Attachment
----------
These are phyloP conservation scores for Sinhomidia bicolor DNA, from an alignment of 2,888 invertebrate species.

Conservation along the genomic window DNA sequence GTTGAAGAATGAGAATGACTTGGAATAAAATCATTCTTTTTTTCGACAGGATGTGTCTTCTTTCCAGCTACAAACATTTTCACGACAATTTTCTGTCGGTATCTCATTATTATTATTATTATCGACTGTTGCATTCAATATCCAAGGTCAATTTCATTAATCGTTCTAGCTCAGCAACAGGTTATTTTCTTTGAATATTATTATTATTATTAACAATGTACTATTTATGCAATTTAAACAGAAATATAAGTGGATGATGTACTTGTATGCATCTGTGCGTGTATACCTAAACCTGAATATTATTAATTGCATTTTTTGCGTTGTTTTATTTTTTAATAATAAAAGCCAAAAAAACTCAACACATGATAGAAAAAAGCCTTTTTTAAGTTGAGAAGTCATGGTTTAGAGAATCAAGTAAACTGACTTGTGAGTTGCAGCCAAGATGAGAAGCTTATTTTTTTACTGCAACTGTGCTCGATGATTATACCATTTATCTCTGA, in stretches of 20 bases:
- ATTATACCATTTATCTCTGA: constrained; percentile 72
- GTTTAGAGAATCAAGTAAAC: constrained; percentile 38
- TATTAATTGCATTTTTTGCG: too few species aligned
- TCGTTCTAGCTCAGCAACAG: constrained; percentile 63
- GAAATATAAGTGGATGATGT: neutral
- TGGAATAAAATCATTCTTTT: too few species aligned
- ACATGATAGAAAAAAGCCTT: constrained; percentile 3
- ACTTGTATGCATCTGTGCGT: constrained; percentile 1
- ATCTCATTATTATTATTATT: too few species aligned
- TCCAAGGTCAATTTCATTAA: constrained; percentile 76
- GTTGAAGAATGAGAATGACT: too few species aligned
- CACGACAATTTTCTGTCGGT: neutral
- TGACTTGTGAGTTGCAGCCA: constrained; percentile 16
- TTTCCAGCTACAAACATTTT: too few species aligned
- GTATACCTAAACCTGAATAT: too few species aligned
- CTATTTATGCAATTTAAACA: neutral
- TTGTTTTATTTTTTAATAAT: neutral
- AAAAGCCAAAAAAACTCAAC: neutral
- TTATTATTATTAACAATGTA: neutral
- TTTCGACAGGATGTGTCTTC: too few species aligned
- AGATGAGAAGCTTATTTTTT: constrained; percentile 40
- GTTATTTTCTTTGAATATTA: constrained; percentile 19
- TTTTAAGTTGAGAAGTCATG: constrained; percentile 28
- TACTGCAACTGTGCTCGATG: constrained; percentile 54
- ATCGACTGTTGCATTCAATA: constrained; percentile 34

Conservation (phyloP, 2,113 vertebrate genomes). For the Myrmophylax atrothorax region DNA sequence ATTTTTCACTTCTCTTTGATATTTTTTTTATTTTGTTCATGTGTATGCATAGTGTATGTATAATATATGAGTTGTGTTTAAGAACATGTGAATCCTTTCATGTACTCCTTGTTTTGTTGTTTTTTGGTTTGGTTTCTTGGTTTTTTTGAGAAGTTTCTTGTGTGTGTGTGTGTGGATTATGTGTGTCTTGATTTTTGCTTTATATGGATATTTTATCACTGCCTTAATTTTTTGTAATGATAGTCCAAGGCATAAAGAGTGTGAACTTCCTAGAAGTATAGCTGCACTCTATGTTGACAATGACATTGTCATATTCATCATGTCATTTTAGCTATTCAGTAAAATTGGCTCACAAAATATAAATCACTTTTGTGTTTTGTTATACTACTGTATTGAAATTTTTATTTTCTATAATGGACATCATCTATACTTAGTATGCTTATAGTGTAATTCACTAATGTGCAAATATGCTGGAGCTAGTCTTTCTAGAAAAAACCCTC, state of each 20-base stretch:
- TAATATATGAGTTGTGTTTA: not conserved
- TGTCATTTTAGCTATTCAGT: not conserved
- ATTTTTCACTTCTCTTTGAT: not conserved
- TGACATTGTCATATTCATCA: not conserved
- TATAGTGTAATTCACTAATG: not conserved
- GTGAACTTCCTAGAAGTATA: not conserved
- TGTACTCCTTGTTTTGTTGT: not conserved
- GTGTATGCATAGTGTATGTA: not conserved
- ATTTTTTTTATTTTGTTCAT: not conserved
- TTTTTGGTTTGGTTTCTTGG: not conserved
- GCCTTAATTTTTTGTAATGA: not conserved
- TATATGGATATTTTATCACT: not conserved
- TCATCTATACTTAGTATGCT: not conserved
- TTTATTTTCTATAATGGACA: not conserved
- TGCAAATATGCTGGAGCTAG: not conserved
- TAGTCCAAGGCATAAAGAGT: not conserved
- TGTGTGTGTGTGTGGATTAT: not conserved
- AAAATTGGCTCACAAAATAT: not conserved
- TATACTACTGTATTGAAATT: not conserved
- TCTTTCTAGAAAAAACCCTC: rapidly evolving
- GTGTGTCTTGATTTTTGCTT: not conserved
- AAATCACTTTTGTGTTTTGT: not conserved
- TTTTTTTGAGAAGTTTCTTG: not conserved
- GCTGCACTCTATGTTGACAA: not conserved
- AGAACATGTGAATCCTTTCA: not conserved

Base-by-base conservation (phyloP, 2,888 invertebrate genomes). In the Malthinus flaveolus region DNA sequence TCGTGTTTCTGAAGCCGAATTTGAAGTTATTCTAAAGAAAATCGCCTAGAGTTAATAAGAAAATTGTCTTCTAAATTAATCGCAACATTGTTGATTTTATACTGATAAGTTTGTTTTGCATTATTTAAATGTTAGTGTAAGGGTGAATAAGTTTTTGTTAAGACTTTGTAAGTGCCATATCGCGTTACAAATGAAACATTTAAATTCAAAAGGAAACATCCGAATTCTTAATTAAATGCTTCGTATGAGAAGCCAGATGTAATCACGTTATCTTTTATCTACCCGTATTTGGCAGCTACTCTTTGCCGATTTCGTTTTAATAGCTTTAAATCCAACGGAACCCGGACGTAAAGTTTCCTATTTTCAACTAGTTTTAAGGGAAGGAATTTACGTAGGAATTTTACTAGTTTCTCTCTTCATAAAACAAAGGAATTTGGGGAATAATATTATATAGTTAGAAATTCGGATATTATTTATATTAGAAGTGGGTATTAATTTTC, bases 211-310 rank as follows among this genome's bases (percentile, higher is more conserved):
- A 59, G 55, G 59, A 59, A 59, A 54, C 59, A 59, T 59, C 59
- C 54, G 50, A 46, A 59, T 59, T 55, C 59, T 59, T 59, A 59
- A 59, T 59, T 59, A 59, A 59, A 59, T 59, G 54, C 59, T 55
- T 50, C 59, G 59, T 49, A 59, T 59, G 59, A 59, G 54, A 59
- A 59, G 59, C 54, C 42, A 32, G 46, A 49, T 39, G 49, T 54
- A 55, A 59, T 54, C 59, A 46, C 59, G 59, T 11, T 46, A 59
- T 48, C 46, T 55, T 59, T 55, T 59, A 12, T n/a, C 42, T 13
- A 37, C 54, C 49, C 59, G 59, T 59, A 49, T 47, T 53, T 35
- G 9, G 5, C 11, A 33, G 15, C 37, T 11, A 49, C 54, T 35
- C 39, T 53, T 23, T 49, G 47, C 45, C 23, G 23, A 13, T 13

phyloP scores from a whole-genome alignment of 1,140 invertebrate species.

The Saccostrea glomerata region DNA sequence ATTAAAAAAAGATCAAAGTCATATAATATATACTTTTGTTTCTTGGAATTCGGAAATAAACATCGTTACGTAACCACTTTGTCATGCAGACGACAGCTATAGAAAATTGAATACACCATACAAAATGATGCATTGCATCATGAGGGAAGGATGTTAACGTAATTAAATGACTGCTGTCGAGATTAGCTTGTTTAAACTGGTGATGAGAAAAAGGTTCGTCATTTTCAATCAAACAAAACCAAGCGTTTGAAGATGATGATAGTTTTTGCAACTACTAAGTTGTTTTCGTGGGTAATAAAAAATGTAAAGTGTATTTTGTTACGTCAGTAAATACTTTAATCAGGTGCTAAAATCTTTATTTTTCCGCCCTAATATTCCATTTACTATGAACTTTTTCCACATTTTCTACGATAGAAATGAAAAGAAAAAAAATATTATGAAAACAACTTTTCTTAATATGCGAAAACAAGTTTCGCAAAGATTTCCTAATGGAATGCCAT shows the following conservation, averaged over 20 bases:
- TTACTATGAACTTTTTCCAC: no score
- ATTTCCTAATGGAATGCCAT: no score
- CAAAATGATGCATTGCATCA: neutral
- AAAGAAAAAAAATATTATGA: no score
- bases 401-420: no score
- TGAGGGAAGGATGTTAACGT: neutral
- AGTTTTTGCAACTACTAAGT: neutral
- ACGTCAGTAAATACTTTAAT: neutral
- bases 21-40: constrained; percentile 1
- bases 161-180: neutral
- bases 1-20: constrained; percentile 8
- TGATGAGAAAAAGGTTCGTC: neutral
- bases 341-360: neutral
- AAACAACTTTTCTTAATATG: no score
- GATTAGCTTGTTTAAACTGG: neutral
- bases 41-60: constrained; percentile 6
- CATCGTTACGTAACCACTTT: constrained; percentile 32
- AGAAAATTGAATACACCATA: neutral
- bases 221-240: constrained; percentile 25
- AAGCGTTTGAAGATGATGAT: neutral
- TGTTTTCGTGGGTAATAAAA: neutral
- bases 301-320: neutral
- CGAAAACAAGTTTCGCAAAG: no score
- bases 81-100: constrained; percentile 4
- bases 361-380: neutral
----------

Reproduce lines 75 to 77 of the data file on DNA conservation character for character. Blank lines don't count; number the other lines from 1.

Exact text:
- bases 21-40: constrained; percentile 1
- bases 161-180: neutral
- bases 1-20: constrained; percentile 8